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The story of me, Marigold and customer loyalty
2010-02-23: I've never been a fan of dishwashers. I don't like the smell when you open it up to put more dirty dishes in. I don't like the 'extra' job of bending down to load and unload it. I don't like the feel of crockery washed in a dishwasher, and I certainly don't want to pre-wash my pots before I put them in the washer. Then there's the maintenance, the scary limescale buildup and having to care and maintain the dishwasher, and the electricity and water it uses.
So I'd like to say I wash up but obviously I just leave the dishes around the kitchen until it looks like some industrial plant that closed down a decade ago, then I wash up.
Detergent dries my skin and gives me a rash, so I've taken to wearing rubber gloves. Incidentally according to Wikipedia these were invented in the 60s by William Halsted who also removed his mothers gallstone on the kitchen table, turned himself and his colleagues into cocaine addicts by experimenting with its anaesthetic properties and performed the first radical mastectomy.
One day I bought generic rubber gloves. They were slippy. It turned washing up into a risky business, every pot and glass needed a two-hand transfer to safely make it from bowl to drainer. So I decided, only Marigolds would do. They are non-slip. I became loyal to Marigold because they offered something others didn't.
In the meantime, we have rather taken to shopping at Aldi. It's quick, simple, the staff are happy, and the other shoppers are, by and large, polite. However, they don't sell Marigolds.
So yesterday after my thumb had poked through my existing pair for long enough, I set out for the corner shop to buy some new ones and they didn't sell Marigolds, but they did sell Happy Shopper gloves with, according to the packaging, a non-slip grip. Happy Shopper bad, non-slip grip good. I thought I'd take a punt.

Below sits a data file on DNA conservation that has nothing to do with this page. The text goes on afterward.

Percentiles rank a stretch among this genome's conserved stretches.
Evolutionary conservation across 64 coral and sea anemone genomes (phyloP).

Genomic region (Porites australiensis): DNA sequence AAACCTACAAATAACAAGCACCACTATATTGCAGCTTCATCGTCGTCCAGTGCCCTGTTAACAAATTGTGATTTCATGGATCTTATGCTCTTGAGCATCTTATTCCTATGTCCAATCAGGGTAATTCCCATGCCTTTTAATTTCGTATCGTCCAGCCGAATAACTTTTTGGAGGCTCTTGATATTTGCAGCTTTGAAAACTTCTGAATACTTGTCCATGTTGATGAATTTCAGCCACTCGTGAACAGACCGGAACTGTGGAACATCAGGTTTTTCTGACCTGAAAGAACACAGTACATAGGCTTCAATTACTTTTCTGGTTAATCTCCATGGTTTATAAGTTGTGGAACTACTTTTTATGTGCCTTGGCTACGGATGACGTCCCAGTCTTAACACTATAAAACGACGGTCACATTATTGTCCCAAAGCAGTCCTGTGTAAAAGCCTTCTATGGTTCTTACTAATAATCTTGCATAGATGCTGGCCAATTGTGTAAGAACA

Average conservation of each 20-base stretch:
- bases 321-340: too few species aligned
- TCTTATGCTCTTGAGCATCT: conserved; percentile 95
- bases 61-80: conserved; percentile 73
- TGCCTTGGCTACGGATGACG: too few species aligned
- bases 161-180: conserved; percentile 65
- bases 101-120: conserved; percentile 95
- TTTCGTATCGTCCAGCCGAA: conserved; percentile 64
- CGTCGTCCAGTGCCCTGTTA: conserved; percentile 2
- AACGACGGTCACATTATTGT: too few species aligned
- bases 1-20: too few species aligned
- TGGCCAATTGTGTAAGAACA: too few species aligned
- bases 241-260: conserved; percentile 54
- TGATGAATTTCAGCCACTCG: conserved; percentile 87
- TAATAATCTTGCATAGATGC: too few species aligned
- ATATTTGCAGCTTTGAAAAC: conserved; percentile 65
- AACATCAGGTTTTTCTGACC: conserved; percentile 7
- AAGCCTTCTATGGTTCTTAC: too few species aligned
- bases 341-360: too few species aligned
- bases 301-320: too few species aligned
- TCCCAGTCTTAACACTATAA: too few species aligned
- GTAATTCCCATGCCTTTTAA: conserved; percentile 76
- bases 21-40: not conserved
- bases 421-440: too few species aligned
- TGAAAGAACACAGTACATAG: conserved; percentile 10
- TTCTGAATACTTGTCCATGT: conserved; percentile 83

Back at home, I'm back to the two-handed transfer. The gloves said they had a non-slip grip, but, well, they may have, but it's nothing like that provided by Marigolds.

Customer loyalty

So where does all that get us? It gets us to the complexity of reputation, branding and loyalty. Clearly I have a strong loyalty to Marigold gloves because I've found I break fewer pots when I use them. I've found them to suit my needs better. Perhaps if people want to clean the toilet wearing Happy Shopper gloves, it matters less if they are non-slip.
Happy Shopper .. well I've never had a good relationship with that brand. I don't think I need to elaborate.
My loyalty to Aldi, of course, has gone down a notch for making me go through all that fuss. And the local Costcutter too .. I'm only loyal to that because it's my closest shop.
But here's the big deal, and it's happening a zillion times a day every day for all of us. I lost a little trust in being sold to. I'd love to think that sales people were primarily good and there to help me find a suitable solution (dream on Allsopp), and that when a package says it has a non-slip grip that means what it contains has a non-slip grip. But it turns out non-slip grips are relative and I bought a product that disappointed. I feel bad about that. And that feeling is transferred to my customer loyalty or otherwise to Happy Shopper.
How do you, as an online business person, get a grip (har har) on the ebb and flow of your customers' loyalty? Most people, even if you asked them, would just grunt "they're shit" at you if you asked how they felt about the rubber gloves they bought last week. Yet, it's really, really important information for you.

Customer loyalty and usability